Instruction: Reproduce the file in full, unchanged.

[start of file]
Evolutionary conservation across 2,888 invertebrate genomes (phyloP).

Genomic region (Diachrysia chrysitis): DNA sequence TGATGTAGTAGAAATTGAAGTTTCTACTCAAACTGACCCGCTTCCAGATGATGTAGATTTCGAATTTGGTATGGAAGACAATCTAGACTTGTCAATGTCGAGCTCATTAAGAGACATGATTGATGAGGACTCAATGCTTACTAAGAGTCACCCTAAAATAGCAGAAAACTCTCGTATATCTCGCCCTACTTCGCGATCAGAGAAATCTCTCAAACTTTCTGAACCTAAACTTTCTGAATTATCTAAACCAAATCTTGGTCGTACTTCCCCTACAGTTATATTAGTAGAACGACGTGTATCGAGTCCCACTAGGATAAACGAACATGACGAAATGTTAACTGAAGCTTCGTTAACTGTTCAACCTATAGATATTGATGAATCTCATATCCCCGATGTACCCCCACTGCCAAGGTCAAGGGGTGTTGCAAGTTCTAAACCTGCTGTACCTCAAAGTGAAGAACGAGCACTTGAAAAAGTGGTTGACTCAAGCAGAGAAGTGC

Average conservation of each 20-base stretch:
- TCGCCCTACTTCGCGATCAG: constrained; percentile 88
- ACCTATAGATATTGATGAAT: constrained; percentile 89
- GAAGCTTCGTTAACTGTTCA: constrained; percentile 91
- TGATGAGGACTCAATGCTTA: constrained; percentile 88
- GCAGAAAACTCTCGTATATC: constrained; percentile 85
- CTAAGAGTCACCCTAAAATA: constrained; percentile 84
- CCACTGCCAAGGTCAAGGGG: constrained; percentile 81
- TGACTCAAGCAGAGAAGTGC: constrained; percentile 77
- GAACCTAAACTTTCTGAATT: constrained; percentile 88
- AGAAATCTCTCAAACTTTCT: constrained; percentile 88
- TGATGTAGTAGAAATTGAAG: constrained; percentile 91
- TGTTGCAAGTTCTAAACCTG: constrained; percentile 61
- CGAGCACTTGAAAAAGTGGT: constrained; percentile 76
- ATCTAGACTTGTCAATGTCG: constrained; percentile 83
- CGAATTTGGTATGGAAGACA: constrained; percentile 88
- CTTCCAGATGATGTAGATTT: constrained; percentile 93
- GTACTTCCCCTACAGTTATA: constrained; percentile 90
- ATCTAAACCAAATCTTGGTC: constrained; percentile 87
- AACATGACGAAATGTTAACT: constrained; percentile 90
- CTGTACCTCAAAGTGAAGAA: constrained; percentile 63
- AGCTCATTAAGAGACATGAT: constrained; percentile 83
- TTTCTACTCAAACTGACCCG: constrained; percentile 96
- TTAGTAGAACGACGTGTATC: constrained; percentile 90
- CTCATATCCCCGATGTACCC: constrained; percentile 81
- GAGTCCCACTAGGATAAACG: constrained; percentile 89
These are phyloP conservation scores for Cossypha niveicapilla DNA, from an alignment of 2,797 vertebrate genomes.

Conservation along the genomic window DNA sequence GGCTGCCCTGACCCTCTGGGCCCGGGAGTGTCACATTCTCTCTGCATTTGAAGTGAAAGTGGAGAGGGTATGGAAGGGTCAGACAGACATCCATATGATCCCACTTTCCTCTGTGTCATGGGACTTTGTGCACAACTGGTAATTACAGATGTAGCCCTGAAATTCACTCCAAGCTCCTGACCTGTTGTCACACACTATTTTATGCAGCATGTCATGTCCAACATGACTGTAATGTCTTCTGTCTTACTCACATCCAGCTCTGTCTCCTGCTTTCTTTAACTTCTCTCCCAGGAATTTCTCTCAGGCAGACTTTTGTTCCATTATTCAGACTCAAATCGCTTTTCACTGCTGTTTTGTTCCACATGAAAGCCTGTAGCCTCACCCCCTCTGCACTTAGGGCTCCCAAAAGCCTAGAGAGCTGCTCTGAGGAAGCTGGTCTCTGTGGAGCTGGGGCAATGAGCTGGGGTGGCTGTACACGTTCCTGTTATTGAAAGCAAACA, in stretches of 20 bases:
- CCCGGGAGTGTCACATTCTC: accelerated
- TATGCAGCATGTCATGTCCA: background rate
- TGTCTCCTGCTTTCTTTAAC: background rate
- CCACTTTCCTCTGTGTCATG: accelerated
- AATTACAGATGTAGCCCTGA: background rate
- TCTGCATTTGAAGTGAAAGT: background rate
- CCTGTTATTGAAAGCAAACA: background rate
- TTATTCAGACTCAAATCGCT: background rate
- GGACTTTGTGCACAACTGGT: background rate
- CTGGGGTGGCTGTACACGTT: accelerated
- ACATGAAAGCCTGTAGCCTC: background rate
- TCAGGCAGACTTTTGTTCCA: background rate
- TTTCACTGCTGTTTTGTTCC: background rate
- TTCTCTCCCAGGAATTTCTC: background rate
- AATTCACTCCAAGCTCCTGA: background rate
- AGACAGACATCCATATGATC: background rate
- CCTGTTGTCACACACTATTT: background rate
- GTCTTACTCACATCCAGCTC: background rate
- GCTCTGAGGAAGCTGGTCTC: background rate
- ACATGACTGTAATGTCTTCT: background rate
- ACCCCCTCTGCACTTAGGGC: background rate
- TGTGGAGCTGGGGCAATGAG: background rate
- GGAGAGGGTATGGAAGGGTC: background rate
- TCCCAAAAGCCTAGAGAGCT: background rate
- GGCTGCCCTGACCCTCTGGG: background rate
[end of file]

Evolutionary conservation across 2,888 invertebrate genomes (phyloP).

Genomic region (Diachrysia chrysitis): DNA sequence TGATGTAGTAGAAATTGAAGTTTCTACTCAAACTGACCCGCTTCCAGATGATGTAGATTTCGAATTTGGTATGGAAGACAATCTAGACTTGTCAATGTCGAGCTCATTAAGAGACATGATTGATGAGGACTCAATGCTTACTAAGAGTCACCCTAAAATAGCAGAAAACTCTCGTATATCTCGCCCTACTTCGCGATCAGAGAAATCTCTCAAACTTTCTGAACCTAAACTTTCTGAATTATCTAAACCAAATCTTGGTCGTACTTCCCCTACAGTTATATTAGTAGAACGACGTGTATCGAGTCCCACTAGGATAAACGAACATGACGAAATGTTAACTGAAGCTTCGTTAACTGTTCAACCTATAGATATTGATGAATCTCATATCCCCGATGTACCCCCACTGCCAAGGTCAAGGGGTGTTGCAAGTTCTAAACCTGCTGTACCTCAAAGTGAAGAACGAGCACTTGAAAAAGTGGTTGACTCAAGCAGAGAAGTGC

Average conservation of each 20-base stretch:
- TCGCCCTACTTCGCGATCAG: constrained; percentile 88
- ACCTATAGATATTGATGAAT: constrained; percentile 89
- GAAGCTTCGTTAACTGTTCA: constrained; percentile 91
- TGATGAGGACTCAATGCTTA: constrained; percentile 88
- GCAGAAAACTCTCGTATATC: constrained; percentile 85
- CTAAGAGTCACCCTAAAATA: constrained; percentile 84
- CCACTGCCAAGGTCAAGGGG: constrained; percentile 81
- TGACTCAAGCAGAGAAGTGC: constrained; percentile 77
- GAACCTAAACTTTCTGAATT: constrained; percentile 88
- AGAAATCTCTCAAACTTTCT: constrained; percentile 88
- TGATGTAGTAGAAATTGAAG: constrained; percentile 91
- TGTTGCAAGTTCTAAACCTG: constrained; percentile 61
- CGAGCACTTGAAAAAGTGGT: constrained; percentile 76
- ATCTAGACTTGTCAATGTCG: constrained; percentile 83
- CGAATTTGGTATGGAAGACA: constrained; percentile 88
- CTTCCAGATGATGTAGATTT: constrained; percentile 93
- GTACTTCCCCTACAGTTATA: constrained; percentile 90
- ATCTAAACCAAATCTTGGTC: constrained; percentile 87
- AACATGACGAAATGTTAACT: constrained; percentile 90
- CTGTACCTCAAAGTGAAGAA: constrained; percentile 63
- AGCTCATTAAGAGACATGAT: constrained; percentile 83
- TTTCTACTCAAACTGACCCG: constrained; percentile 96
- TTAGTAGAACGACGTGTATC: constrained; percentile 90
- CTCATATCCCCGATGTACCC: constrained; percentile 81
- GAGTCCCACTAGGATAAACG: constrained; percentile 89
These are phyloP conservation scores for Cossypha niveicapilla DNA, from an alignment of 2,797 vertebrate genomes.

Conservation along the genomic window DNA sequence GGCTGCCCTGACCCTCTGGGCCCGGGAGTGTCACATTCTCTCTGCATTTGAAGTGAAAGTGGAGAGGGTATGGAAGGGTCAGACAGACATCCATATGATCCCACTTTCCTCTGTGTCATGGGACTTTGTGCACAACTGGTAATTACAGATGTAGCCCTGAAATTCACTCCAAGCTCCTGACCTGTTGTCACACACTATTTTATGCAGCATGTCATGTCCAACATGACTGTAATGTCTTCTGTCTTACTCACATCCAGCTCTGTCTCCTGCTTTCTTTAACTTCTCTCCCAGGAATTTCTCTCAGGCAGACTTTTGTTCCATTATTCAGACTCAAATCGCTTTTCACTGCTGTTTTGTTCCACATGAAAGCCTGTAGCCTCACCCCCTCTGCACTTAGGGCTCCCAAAAGCCTAGAGAGCTGCTCTGAGGAAGCTGGTCTCTGTGGAGCTGGGGCAATGAGCTGGGGTGGCTGTACACGTTCCTGTTATTGAAAGCAAACA, in stretches of 20 bases:
- CCCGGGAGTGTCACATTCTC: accelerated
- TATGCAGCATGTCATGTCCA: background rate
- TGTCTCCTGCTTTCTTTAAC: background rate
- CCACTTTCCTCTGTGTCATG: accelerated
- AATTACAGATGTAGCCCTGA: background rate
- TCTGCATTTGAAGTGAAAGT: background rate
- CCTGTTATTGAAAGCAAACA: background rate
- TTATTCAGACTCAAATCGCT: background rate
- GGACTTTGTGCACAACTGGT: background rate
- CTGGGGTGGCTGTACACGTT: accelerated
- ACATGAAAGCCTGTAGCCTC: background rate
- TCAGGCAGACTTTTGTTCCA: background rate
- TTTCACTGCTGTTTTGTTCC: background rate
- TTCTCTCCCAGGAATTTCTC: background rate
- AATTCACTCCAAGCTCCTGA: background rate
- AGACAGACATCCATATGATC: background rate
- CCTGTTGTCACACACTATTT: background rate
- GTCTTACTCACATCCAGCTC: background rate
- GCTCTGAGGAAGCTGGTCTC: background rate
- ACATGACTGTAATGTCTTCT: background rate
- ACCCCCTCTGCACTTAGGGC: background rate
- TGTGGAGCTGGGGCAATGAG: background rate
- GGAGAGGGTATGGAAGGGTC: background rate
- TCCCAAAAGCCTAGAGAGCT: background rate
- GGCTGCCCTGACCCTCTGGG: background rate